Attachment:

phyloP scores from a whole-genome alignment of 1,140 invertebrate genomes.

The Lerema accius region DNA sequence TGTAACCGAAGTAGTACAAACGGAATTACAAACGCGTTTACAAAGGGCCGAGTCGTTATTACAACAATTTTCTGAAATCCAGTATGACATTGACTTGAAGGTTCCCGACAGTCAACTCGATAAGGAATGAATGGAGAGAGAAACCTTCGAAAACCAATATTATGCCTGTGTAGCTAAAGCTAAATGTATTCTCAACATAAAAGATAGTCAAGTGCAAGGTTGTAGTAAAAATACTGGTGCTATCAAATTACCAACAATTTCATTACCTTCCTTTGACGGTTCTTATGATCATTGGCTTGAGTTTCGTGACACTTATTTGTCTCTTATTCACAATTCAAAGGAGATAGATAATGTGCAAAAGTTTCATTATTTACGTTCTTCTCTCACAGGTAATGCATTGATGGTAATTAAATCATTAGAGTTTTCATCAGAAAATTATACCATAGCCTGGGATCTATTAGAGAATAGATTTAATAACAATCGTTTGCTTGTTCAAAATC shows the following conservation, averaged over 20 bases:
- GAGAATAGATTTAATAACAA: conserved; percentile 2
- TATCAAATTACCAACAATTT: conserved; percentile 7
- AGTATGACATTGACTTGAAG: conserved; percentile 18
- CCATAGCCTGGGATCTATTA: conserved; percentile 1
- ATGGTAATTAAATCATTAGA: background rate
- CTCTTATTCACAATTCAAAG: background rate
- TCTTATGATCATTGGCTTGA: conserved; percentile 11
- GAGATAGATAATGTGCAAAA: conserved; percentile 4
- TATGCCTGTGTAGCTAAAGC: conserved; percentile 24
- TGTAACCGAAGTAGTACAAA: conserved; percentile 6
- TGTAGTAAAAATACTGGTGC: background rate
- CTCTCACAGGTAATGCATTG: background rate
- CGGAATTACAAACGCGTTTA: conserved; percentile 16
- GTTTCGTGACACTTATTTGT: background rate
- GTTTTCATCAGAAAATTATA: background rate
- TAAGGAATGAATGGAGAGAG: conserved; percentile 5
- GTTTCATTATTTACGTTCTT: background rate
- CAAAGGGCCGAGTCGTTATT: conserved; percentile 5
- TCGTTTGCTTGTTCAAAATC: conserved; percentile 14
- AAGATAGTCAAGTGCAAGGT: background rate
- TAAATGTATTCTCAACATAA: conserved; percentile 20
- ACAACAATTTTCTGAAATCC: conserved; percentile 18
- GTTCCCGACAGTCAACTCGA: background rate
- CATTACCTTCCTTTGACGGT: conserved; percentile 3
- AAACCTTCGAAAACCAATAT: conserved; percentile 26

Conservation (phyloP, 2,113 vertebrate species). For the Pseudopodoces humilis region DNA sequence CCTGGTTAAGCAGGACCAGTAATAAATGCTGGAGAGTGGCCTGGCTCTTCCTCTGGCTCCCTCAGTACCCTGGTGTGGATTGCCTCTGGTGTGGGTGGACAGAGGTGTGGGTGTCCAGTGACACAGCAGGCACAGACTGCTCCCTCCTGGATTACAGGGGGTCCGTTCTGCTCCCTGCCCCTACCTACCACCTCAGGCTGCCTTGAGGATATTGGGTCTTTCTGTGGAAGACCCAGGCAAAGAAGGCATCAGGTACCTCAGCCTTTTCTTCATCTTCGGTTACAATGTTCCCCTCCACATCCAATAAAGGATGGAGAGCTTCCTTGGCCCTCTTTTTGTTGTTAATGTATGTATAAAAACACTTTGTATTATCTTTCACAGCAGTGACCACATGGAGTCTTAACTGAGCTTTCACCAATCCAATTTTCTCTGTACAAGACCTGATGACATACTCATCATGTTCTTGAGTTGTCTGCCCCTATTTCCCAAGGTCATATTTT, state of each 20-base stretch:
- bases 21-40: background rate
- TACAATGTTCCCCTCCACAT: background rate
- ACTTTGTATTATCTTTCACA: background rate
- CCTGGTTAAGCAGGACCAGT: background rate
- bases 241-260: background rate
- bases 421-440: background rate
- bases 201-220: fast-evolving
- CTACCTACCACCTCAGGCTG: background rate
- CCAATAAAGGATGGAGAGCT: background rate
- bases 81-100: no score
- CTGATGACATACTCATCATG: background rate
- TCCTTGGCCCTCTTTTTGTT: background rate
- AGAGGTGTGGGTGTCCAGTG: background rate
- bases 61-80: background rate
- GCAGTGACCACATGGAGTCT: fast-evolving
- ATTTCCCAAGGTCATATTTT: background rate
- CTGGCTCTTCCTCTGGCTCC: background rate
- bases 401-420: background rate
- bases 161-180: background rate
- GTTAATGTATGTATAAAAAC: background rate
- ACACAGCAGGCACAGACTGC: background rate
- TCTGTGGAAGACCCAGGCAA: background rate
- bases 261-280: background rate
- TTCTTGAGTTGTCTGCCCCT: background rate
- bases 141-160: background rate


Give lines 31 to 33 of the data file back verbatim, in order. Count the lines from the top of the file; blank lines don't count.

- ACTTTGTATTATCTTTCACA: background rate
- CCTGGTTAAGCAGGACCAGT: background rate
- bases 241-260: background rate